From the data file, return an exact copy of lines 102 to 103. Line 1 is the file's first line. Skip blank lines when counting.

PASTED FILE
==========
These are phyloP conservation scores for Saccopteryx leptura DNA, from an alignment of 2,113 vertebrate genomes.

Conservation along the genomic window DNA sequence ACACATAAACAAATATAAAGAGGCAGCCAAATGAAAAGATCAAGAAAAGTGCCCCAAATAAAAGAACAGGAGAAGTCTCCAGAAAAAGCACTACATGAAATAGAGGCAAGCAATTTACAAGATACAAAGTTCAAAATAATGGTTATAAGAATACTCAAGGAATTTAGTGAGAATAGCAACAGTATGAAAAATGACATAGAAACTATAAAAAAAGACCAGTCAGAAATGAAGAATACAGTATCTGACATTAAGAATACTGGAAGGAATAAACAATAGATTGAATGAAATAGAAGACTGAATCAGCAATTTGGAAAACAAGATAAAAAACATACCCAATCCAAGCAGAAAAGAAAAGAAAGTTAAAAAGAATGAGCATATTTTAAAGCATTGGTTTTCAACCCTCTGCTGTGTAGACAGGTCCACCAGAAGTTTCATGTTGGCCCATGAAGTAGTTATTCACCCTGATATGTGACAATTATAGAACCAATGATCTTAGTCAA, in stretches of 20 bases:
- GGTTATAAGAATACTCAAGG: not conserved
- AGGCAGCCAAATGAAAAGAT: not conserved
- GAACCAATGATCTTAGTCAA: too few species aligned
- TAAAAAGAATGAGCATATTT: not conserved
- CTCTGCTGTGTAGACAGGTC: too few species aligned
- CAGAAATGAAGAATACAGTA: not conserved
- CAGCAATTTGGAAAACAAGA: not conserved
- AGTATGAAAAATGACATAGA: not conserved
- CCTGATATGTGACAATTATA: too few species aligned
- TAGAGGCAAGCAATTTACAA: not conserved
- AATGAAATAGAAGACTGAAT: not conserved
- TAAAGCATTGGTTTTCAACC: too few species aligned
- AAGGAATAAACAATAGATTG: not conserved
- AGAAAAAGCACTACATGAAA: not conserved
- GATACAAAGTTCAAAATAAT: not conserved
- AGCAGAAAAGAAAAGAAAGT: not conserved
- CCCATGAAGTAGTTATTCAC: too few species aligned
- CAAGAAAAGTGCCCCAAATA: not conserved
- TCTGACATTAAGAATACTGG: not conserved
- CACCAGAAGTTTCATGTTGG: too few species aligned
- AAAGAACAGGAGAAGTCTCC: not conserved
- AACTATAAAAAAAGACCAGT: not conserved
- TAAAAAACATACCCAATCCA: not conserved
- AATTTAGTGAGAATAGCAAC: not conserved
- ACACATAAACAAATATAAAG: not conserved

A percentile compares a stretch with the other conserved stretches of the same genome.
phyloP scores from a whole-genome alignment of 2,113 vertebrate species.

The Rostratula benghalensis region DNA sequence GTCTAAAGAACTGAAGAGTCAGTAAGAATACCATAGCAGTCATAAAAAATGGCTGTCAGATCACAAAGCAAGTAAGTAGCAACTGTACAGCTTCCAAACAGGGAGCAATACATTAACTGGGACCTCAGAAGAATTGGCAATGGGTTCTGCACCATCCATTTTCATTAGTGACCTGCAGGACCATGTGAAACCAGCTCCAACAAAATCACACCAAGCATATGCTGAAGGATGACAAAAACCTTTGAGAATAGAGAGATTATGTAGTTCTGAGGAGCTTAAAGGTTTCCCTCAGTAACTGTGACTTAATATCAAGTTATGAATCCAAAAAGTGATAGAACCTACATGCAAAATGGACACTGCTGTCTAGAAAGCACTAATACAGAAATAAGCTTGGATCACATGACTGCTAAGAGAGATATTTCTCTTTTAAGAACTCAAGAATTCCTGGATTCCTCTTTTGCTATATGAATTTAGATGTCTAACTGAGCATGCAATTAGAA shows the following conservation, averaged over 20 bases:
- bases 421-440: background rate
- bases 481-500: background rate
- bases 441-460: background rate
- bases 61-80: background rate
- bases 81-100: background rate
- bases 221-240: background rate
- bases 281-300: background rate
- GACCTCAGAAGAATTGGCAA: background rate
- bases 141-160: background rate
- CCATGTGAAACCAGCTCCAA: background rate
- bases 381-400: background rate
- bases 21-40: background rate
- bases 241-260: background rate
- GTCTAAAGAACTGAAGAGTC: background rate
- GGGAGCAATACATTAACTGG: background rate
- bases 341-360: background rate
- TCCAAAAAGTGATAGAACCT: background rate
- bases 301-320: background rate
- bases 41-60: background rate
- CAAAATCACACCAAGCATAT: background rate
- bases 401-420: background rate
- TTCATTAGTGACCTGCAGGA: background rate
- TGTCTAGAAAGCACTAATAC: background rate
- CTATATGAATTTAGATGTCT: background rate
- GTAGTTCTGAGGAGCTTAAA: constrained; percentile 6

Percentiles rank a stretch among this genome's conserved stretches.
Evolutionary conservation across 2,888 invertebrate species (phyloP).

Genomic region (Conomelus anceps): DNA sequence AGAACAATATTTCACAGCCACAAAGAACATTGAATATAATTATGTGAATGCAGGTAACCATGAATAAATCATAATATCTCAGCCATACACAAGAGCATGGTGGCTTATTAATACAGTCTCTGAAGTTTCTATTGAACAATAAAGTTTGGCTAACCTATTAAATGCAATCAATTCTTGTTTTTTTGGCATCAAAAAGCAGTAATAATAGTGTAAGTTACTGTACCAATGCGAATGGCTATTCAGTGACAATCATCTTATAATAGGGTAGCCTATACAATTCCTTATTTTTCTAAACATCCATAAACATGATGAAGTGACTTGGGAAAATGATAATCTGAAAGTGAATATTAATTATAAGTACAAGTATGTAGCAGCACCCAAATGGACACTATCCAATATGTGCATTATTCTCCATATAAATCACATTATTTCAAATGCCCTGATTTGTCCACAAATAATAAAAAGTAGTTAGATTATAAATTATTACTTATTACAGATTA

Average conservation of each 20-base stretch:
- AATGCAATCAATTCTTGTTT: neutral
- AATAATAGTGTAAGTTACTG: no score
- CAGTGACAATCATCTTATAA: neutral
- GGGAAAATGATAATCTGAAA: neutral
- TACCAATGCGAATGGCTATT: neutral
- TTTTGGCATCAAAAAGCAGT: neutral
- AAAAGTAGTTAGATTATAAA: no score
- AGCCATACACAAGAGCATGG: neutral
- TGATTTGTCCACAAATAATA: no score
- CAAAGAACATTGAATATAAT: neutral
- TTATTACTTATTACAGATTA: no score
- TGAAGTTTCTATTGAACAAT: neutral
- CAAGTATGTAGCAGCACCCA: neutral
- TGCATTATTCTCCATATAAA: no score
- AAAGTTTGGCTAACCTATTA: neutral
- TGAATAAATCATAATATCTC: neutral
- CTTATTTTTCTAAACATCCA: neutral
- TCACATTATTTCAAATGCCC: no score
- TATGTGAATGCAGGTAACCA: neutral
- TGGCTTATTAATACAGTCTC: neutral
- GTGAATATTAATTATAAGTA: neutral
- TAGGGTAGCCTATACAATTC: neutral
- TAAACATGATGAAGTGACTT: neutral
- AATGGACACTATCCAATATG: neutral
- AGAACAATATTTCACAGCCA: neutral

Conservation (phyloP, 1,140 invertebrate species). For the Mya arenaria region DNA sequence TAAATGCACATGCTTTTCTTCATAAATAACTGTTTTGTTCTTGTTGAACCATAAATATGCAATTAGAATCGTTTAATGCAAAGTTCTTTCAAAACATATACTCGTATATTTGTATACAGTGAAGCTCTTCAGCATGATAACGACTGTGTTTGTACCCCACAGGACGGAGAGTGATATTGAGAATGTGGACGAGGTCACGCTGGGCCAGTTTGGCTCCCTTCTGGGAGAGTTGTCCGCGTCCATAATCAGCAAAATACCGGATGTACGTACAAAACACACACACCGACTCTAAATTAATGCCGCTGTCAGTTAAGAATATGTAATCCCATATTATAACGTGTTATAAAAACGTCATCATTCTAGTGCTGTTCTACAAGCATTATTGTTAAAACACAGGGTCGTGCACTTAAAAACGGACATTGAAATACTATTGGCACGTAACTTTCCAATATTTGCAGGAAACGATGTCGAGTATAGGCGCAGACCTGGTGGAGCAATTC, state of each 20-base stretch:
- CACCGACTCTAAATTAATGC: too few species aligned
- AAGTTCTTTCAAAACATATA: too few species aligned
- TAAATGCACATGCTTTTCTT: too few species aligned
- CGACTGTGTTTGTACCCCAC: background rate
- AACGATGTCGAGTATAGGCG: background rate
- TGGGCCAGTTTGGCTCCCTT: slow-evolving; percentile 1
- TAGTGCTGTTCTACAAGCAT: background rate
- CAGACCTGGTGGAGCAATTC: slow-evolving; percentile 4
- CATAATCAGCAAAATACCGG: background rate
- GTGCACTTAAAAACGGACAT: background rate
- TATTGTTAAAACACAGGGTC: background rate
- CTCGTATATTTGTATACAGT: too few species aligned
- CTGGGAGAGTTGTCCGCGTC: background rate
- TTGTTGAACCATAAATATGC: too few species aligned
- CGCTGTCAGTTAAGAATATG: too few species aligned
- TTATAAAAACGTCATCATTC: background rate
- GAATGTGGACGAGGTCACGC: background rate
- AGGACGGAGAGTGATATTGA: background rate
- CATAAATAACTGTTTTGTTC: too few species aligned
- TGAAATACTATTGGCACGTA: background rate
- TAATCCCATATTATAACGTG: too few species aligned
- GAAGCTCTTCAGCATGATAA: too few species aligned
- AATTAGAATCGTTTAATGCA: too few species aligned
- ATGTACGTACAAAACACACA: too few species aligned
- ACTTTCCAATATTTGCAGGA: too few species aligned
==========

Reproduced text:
- GAATGTGGACGAGGTCACGC: background rate
- AGGACGGAGAGTGATATTGA: background rate